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Subjects are combined in logical ways, and students benefit by gaining a deeper understanding of a topic. While studying a creek, students might create a model of the soil at the bottom of the creek, write and illustrate a fictional account of the life of a crayfish, and graph changes in creek temperature over time. They might also consider the way that waterways have influenced history and society.
What about Common Core?
You’ve likely heard a lot about the Common Core. Many people have legitimate concerns about the standards and their effect on education.
At Country Classroom we have thought a lot about these standards. We are not afraid of high standards or rigorous expectations. However, we know that distressing young children with unrealistic expectations is not the route to academic excellence.
Follow the research on education and learning and stay informed of the best practices.
Reflect upon our practice and shift it to meet the needs of our students.
Let children play.
Rely upon our training, which is grounded in great educational thinkers such as Marie Montessori and John Dewey.
See ourselves as teachers of children and not teachers of a test.
Our concerns with the Common Core:
There are some standards that are not appropriate for many young children. All kindergarteners should not be expected to write all of the upper and lower cases letters or count to 100 by both ones and tens without error. While for some kids this is appropriate, for many others, it is not. We will veer away from the Common Core the most at the K-3 level.
The expectations could lead to long hours of math and literacy drills, to the exclusion of play and other interactive experiences. There is substantial research that interactive and imaginative play is the most important academic preparation we can give young children. (Ref. 1. 2. 3.) Play is where children develop their executive functioning and their ability to cooperate, be creative and reason. We will not let Common Core expectations get in the way of tree climbing, jump roping and plain old play. We love play. We will not only do this because we love it, but because it has been demonstrated to lead to academic excellence later in life.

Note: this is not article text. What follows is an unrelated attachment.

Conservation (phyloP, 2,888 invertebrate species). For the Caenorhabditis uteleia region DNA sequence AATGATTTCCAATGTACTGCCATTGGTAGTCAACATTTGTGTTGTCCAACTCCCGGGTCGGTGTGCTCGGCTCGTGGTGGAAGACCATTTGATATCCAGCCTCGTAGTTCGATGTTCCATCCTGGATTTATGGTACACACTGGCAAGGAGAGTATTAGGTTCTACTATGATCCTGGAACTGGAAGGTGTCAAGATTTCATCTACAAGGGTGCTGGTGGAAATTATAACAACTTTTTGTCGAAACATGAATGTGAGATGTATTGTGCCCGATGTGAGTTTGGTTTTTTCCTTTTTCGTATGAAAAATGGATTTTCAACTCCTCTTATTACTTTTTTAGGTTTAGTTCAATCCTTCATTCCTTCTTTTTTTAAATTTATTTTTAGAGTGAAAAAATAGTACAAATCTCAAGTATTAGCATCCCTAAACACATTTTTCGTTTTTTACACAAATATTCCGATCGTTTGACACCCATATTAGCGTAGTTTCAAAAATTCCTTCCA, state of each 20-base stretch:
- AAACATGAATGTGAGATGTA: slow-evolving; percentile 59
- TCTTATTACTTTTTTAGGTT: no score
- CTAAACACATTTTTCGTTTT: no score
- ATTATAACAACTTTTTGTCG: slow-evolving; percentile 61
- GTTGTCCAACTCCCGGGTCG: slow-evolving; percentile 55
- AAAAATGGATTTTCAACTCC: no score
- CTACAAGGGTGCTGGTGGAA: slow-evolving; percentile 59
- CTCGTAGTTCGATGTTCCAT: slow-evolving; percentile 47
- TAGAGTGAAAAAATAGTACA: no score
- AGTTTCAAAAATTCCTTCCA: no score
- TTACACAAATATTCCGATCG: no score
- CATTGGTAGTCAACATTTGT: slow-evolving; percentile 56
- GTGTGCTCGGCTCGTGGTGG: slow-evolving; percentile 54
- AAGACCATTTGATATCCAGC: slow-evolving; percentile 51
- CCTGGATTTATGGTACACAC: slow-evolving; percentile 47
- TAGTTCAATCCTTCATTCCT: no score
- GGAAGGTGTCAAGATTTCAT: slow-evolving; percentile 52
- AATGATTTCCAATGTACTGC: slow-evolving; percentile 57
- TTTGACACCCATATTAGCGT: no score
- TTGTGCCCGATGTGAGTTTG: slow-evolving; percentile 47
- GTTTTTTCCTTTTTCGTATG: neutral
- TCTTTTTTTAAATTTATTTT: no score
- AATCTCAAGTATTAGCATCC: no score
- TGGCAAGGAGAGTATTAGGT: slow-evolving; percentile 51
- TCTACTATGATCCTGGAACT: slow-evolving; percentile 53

There is no evidence that “more, earlier” will lead to success later. (Ref. 4.) There are many countries that do not start academic instruction until the kids are ready for it, when they are 6, 7, or 8 years old. Scandinavian countries, for example, routinely start reading instruction at age 7. The kids all learn how to read. If a child has a learning disability, that is preventing her from learning how to read, it is obvious. We will know. We will then talk to you about our concerns. We will advocate for your child, getting them the help that he needs.
The Core is inextricably linked to standardized tests, and the standardized tests are problematic, for many reasons. We might administer an occasional standardized test, for fun. It is good for the teachers to administer an occasional test, to see if, for example, none of the kids understand what a decimal is. An occasional bubble-test is not going to ruin them. The tests, however, will not be high stakes, for anyone. To evaluate your child’s progress, we will look carefully at them, listen to them read and count, talk to them about their stories, and ask them to participate in the creation of their own education.
The Common Core is not inherently evil. They are guidelines that are useful to look at. No guideline, though, will get in the way of the joyful, engaging education that we will provide.
1. Moffitt, T.E.; Arseneault, L.; Belsky, D.; Dickson, N.; Hancox, R.J.; Harrington, H.; Houts, R.; Poulton, R.; Roberts, B.W.; Ross, S.; Sears, M.R.; Thomson, WM.; & Caspi, A. (2011). A gradient of childhood self-control predicts health, wealth, and public safety. Proceedings National Academy of Sciences, 108(7), 2693-2698.
2. Leong, D. J., & Bodrova, E. (2012). Assessing and scaffolding: Make-believe play. Young Children, 67(1), 28-34.
3. Tough, P. (2012). How children succeed: Grit, curiosity, and the hidden power of character. New York, NY: Houghton Mifflin Harcourt.
4. 6 Almon, J. (2013, Fall). Reading at five: Why? SEEN Magazine, 24-25